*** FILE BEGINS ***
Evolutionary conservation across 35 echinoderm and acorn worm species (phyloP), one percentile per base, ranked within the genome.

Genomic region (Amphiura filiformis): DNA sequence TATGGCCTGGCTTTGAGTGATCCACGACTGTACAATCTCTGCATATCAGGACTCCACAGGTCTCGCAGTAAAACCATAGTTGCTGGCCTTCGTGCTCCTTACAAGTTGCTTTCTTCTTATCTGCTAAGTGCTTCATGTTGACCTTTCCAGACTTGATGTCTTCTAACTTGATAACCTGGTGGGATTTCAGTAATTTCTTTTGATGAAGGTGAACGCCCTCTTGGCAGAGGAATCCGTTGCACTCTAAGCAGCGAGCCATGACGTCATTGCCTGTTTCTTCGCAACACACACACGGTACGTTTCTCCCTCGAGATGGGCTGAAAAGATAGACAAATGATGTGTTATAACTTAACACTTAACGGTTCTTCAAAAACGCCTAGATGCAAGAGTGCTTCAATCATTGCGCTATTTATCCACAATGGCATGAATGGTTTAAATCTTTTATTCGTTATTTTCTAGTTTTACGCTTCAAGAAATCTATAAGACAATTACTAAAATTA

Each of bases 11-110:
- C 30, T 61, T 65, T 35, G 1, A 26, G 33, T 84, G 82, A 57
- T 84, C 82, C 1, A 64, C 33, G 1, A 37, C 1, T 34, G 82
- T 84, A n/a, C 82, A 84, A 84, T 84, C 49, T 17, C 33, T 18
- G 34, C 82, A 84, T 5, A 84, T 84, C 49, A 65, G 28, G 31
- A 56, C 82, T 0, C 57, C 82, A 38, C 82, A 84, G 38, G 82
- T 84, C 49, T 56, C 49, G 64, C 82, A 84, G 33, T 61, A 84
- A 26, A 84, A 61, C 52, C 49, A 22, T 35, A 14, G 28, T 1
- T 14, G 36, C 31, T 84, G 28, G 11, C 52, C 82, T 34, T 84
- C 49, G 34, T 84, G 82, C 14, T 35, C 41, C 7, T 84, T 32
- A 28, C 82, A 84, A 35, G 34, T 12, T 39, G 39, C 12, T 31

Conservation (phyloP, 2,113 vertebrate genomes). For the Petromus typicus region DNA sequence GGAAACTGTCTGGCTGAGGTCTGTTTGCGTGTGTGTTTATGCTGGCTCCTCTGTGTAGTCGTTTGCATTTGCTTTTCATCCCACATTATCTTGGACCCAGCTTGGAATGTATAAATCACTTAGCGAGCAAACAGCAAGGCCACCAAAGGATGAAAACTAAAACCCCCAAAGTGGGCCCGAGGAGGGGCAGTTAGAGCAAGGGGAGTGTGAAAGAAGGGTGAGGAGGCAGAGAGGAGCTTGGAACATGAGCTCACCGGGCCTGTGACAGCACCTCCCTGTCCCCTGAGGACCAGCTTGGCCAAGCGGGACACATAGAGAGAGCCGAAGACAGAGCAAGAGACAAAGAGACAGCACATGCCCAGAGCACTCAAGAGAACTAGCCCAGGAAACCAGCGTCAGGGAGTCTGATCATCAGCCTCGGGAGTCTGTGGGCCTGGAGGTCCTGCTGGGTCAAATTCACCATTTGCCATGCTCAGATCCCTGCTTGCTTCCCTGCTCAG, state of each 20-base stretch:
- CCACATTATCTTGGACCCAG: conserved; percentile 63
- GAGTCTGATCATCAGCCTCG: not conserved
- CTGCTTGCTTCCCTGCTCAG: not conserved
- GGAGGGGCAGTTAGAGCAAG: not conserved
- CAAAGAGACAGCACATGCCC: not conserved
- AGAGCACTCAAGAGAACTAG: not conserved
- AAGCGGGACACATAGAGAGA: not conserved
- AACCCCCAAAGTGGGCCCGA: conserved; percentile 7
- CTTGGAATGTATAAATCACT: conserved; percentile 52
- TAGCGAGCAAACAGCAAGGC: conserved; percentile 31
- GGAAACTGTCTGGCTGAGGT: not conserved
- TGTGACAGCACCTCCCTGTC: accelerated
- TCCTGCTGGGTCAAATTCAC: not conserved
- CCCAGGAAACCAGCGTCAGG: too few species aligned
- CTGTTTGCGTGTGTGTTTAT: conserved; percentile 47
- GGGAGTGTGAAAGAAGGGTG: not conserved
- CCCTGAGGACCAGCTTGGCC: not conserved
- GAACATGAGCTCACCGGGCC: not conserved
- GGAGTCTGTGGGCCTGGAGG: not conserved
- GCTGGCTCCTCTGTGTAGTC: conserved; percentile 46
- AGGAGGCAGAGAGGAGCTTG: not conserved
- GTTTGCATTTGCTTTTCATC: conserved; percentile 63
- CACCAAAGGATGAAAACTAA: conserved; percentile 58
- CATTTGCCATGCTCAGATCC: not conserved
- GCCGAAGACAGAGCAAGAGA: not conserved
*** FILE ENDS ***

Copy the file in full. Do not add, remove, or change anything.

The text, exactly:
Evolutionary conservation across 35 echinoderm and acorn worm species (phyloP), one percentile per base, ranked within the genome.

Genomic region (Amphiura filiformis): DNA sequence TATGGCCTGGCTTTGAGTGATCCACGACTGTACAATCTCTGCATATCAGGACTCCACAGGTCTCGCAGTAAAACCATAGTTGCTGGCCTTCGTGCTCCTTACAAGTTGCTTTCTTCTTATCTGCTAAGTGCTTCATGTTGACCTTTCCAGACTTGATGTCTTCTAACTTGATAACCTGGTGGGATTTCAGTAATTTCTTTTGATGAAGGTGAACGCCCTCTTGGCAGAGGAATCCGTTGCACTCTAAGCAGCGAGCCATGACGTCATTGCCTGTTTCTTCGCAACACACACACGGTACGTTTCTCCCTCGAGATGGGCTGAAAAGATAGACAAATGATGTGTTATAACTTAACACTTAACGGTTCTTCAAAAACGCCTAGATGCAAGAGTGCTTCAATCATTGCGCTATTTATCCACAATGGCATGAATGGTTTAAATCTTTTATTCGTTATTTTCTAGTTTTACGCTTCAAGAAATCTATAAGACAATTACTAAAATTA

Each of bases 11-110:
- C 30, T 61, T 65, T 35, G 1, A 26, G 33, T 84, G 82, A 57
- T 84, C 82, C 1, A 64, C 33, G 1, A 37, C 1, T 34, G 82
- T 84, A n/a, C 82, A 84, A 84, T 84, C 49, T 17, C 33, T 18
- G 34, C 82, A 84, T 5, A 84, T 84, C 49, A 65, G 28, G 31
- A 56, C 82, T 0, C 57, C 82, A 38, C 82, A 84, G 38, G 82
- T 84, C 49, T 56, C 49, G 64, C 82, A 84, G 33, T 61, A 84
- A 26, A 84, A 61, C 52, C 49, A 22, T 35, A 14, G 28, T 1
- T 14, G 36, C 31, T 84, G 28, G 11, C 52, C 82, T 34, T 84
- C 49, G 34, T 84, G 82, C 14, T 35, C 41, C 7, T 84, T 32
- A 28, C 82, A 84, A 35, G 34, T 12, T 39, G 39, C 12, T 31

Conservation (phyloP, 2,113 vertebrate genomes). For the Petromus typicus region DNA sequence GGAAACTGTCTGGCTGAGGTCTGTTTGCGTGTGTGTTTATGCTGGCTCCTCTGTGTAGTCGTTTGCATTTGCTTTTCATCCCACATTATCTTGGACCCAGCTTGGAATGTATAAATCACTTAGCGAGCAAACAGCAAGGCCACCAAAGGATGAAAACTAAAACCCCCAAAGTGGGCCCGAGGAGGGGCAGTTAGAGCAAGGGGAGTGTGAAAGAAGGGTGAGGAGGCAGAGAGGAGCTTGGAACATGAGCTCACCGGGCCTGTGACAGCACCTCCCTGTCCCCTGAGGACCAGCTTGGCCAAGCGGGACACATAGAGAGAGCCGAAGACAGAGCAAGAGACAAAGAGACAGCACATGCCCAGAGCACTCAAGAGAACTAGCCCAGGAAACCAGCGTCAGGGAGTCTGATCATCAGCCTCGGGAGTCTGTGGGCCTGGAGGTCCTGCTGGGTCAAATTCACCATTTGCCATGCTCAGATCCCTGCTTGCTTCCCTGCTCAG, state of each 20-base stretch:
- CCACATTATCTTGGACCCAG: conserved; percentile 63
- GAGTCTGATCATCAGCCTCG: not conserved
- CTGCTTGCTTCCCTGCTCAG: not conserved
- GGAGGGGCAGTTAGAGCAAG: not conserved
- CAAAGAGACAGCACATGCCC: not conserved
- AGAGCACTCAAGAGAACTAG: not conserved
- AAGCGGGACACATAGAGAGA: not conserved
- AACCCCCAAAGTGGGCCCGA: conserved; percentile 7
- CTTGGAATGTATAAATCACT: conserved; percentile 52
- TAGCGAGCAAACAGCAAGGC: conserved; percentile 31
- GGAAACTGTCTGGCTGAGGT: not conserved
- TGTGACAGCACCTCCCTGTC: accelerated
- TCCTGCTGGGTCAAATTCAC: not conserved
- CCCAGGAAACCAGCGTCAGG: too few species aligned
- CTGTTTGCGTGTGTGTTTAT: conserved; percentile 47
- GGGAGTGTGAAAGAAGGGTG: not conserved
- CCCTGAGGACCAGCTTGGCC: not conserved
- GAACATGAGCTCACCGGGCC: not conserved
- GGAGTCTGTGGGCCTGGAGG: not conserved
- GCTGGCTCCTCTGTGTAGTC: conserved; percentile 46
- AGGAGGCAGAGAGGAGCTTG: not conserved
- GTTTGCATTTGCTTTTCATC: conserved; percentile 63
- CACCAAAGGATGAAAACTAA: conserved; percentile 58
- CATTTGCCATGCTCAGATCC: not conserved
- GCCGAAGACAGAGCAAGAGA: not conserved